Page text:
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Browsing by Subject "motorinen koordinaatio"

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  • Michallik, Heli (2012)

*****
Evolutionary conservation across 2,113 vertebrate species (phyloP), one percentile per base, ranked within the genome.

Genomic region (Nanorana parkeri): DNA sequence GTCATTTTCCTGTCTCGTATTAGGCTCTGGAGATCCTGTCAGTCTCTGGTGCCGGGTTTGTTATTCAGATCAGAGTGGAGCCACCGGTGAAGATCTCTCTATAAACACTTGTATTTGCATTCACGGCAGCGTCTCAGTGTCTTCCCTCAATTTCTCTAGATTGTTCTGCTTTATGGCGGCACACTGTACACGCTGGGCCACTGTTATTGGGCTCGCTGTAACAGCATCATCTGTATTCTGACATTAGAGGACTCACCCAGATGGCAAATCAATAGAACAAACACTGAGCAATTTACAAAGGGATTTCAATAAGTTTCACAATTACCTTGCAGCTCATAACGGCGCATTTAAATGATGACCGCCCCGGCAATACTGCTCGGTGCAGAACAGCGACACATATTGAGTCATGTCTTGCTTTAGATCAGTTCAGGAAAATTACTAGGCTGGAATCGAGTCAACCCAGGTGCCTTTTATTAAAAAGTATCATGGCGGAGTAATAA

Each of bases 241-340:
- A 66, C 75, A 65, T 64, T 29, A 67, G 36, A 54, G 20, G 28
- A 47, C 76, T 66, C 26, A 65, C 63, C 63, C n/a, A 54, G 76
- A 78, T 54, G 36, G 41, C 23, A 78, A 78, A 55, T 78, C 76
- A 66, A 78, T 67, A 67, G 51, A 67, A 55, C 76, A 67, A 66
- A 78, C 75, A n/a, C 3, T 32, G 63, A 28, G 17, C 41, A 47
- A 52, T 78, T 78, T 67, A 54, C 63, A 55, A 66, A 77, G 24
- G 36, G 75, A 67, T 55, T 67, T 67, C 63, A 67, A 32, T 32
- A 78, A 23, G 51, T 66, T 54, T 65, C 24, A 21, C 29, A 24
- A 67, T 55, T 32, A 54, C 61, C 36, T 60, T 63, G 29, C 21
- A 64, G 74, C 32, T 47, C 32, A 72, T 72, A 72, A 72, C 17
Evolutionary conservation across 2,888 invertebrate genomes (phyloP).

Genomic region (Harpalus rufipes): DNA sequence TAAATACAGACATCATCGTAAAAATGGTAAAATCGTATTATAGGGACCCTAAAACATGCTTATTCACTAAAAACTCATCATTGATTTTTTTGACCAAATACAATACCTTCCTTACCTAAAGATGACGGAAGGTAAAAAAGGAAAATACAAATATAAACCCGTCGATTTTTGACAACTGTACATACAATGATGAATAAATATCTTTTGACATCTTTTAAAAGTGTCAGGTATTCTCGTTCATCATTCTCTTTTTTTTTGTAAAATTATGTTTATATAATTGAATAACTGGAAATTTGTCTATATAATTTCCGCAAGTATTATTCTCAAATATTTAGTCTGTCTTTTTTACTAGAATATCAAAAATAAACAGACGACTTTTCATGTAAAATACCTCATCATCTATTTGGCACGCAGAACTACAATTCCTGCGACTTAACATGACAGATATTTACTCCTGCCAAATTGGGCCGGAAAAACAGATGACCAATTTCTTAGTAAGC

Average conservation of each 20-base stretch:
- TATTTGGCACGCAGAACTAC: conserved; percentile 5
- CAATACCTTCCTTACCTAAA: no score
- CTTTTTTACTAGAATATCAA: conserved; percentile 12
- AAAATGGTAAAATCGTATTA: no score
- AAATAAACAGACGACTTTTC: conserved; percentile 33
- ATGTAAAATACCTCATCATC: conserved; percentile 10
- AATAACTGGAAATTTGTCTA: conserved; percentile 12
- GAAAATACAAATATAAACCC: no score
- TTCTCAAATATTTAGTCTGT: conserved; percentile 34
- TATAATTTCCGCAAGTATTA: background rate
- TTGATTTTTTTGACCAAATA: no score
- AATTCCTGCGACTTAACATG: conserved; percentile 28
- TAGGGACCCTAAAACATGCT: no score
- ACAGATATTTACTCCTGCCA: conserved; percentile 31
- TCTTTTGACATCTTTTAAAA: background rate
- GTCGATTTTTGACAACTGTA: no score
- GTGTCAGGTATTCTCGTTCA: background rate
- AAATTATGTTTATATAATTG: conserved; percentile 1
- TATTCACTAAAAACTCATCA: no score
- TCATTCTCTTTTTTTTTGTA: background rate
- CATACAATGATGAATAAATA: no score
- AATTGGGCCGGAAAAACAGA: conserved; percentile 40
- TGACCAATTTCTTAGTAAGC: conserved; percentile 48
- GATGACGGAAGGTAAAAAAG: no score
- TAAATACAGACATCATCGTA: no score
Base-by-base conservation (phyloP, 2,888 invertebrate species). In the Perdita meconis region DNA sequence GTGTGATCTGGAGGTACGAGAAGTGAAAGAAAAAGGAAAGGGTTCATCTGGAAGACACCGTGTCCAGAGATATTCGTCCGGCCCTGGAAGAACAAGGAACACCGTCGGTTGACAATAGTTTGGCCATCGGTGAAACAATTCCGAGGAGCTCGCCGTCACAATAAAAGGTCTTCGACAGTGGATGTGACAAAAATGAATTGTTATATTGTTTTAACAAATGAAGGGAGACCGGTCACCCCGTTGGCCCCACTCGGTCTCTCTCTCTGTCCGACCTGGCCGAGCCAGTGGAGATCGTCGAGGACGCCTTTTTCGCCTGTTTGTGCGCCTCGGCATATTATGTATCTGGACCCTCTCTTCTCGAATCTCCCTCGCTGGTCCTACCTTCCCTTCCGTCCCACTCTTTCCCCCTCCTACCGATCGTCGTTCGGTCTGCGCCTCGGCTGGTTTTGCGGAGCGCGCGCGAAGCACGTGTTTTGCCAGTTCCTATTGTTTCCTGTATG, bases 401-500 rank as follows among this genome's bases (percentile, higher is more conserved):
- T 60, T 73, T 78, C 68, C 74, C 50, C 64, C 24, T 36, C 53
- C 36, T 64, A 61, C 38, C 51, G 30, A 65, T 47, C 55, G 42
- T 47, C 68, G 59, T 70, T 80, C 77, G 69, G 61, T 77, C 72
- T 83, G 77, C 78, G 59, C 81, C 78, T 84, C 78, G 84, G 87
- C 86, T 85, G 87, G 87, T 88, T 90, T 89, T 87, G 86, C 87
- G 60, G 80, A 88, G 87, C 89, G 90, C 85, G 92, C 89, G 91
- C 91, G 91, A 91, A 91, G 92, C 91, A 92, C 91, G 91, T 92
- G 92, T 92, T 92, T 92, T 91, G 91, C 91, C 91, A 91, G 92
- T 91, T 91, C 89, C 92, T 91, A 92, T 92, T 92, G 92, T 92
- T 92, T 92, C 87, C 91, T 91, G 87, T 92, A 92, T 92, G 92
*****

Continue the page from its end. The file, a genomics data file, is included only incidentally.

Inhibitory GABAergic neurotransmission seems to play a central role in the effects of ethanol on the central nervous system. However, the exact mechanism of ethanol action as well as the role of the GABAA subunits in this mechanism remains unclear. The imidazobenzodiazepine Ro 15-4513 acts as a partial inverse agonist of the GABAA receptors by binding to their benzodiazepine sites which contain a γ2 subunit. In addition, ethanol and Ro 15-4513 seem to bind in a competitive manner and with high affinity to δ subunit-containing extrasynaptic GABAA receptors that mediate tonic inhibition. There exists conflicting evidence about the role of the δ subunit in the mechanism of antialcohol effects of Ro 15-4513. Clinical evidence of the efficacy of γ-hydroxybutyric acid (GHB) in suppressing alcohol withdrawal syndrome has been shown, even though only little preclinical research has been done on this subject. GHB has agonistic effect on the GABAB receptors and on the putative GHB receptors. GHB seems to share a very similar pharmacological profile with ethanol and there is also some proof of their synergistic effects. However, the exact mechanism of ethanol consumption suppressing action of GHB is not exactly known. The aim of this study was to determine the role of the γ2 and δ subunits in the effects of Ro 15-4513 (0, 3 mg/kg) on voluntary ethanol drinking and on the motor coordination suppression by ethanol (1.5 g/kg). In addition the effects of nonselective benzodiazepine flurazepam (0, 6 mg/kg) and GHB (0, 100, 150 mg/kg) on ethanol drinking and the effects of GHB on motor coordination were examined. The rotarod method (∅ 6 cm, fixed speed 6 r.p.m.) was chosen to determine the motor coordination. The drinking-in-the-dark (DID) method was applied to study the drinking effects. In this method the water bottle in the home cage of each mouse was replaced with an ethanol dilution (20 % v/v) for a certain time in the beginning of the dark phase of the light/dark cycle. A knock in mouse line γ2I77-lox with a point mutation in the γ2 subunit gene was used in the experiments. The mutation decreases the affinity of the receptor for certain benzodiazepine structures like that of Ro 15-4513 in the brain. The C57BL/6J mouse line was used as control. Both Ro 15-4513 (3 mg/kg) and GHB (150 mg/kg) significantly reduced ethanol drinking. The GHB dose of 100 mg/kg failed to reach significance probably due to the relatively long drinking time (1 h) used in the experiment in comparison to the short half-life of this drug. Flurazepam (6 mg/kg) significantly enhanced ethanol drinking which as expected was not affected by the mutation of the γ2I77-lox mouse line. Ro 15-4513 (3 mg/kg) failed to reduce the ethanol-induced suppression of motor coordination probably due to a too low dose. The GHB rotarod experiments suggest that the GHB (150 mg/kg) ethanol drinking suppressing effect may have been partly caused by its sedative effects. There was no significant difference between the used mouse lines in the effects of Ro 15-4513. This would suggest that the γ2 subunit does not play a significant role in the effects of Ro 15-4513. However, in order to draw a final conclusion more experiments must be done with the γ2I77-lox as well as with the δ subunit knockout mouse line, which we were unfortunately not able to include in this study as originally planned.